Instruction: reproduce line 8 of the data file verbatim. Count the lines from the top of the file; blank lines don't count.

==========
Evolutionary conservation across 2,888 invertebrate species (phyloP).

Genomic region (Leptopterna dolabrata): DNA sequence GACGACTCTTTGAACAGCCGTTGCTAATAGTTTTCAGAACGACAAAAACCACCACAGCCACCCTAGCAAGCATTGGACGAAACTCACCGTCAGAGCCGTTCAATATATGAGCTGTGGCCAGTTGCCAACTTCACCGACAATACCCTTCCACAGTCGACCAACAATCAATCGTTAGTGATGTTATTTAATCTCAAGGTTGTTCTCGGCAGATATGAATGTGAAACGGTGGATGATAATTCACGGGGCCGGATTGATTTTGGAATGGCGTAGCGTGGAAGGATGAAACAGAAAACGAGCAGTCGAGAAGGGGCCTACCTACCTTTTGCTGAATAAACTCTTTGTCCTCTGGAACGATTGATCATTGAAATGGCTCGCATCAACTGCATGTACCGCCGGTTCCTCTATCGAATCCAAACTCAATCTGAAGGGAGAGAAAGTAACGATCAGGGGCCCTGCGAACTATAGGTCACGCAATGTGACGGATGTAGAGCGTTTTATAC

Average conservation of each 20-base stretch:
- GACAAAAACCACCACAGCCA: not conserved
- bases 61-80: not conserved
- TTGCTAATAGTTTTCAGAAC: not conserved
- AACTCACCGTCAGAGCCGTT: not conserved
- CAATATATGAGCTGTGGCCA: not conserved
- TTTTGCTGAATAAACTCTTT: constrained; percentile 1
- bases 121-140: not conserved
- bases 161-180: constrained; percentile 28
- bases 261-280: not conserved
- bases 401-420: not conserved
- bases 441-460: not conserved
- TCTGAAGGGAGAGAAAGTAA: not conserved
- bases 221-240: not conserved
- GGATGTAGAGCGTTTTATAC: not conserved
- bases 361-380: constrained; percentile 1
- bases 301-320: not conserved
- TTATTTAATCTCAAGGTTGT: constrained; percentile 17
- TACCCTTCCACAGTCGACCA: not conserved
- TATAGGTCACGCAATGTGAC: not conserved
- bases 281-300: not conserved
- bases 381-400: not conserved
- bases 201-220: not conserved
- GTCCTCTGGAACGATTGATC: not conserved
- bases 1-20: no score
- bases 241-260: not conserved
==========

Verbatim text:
- CAATATATGAGCTGTGGCCA: not conserved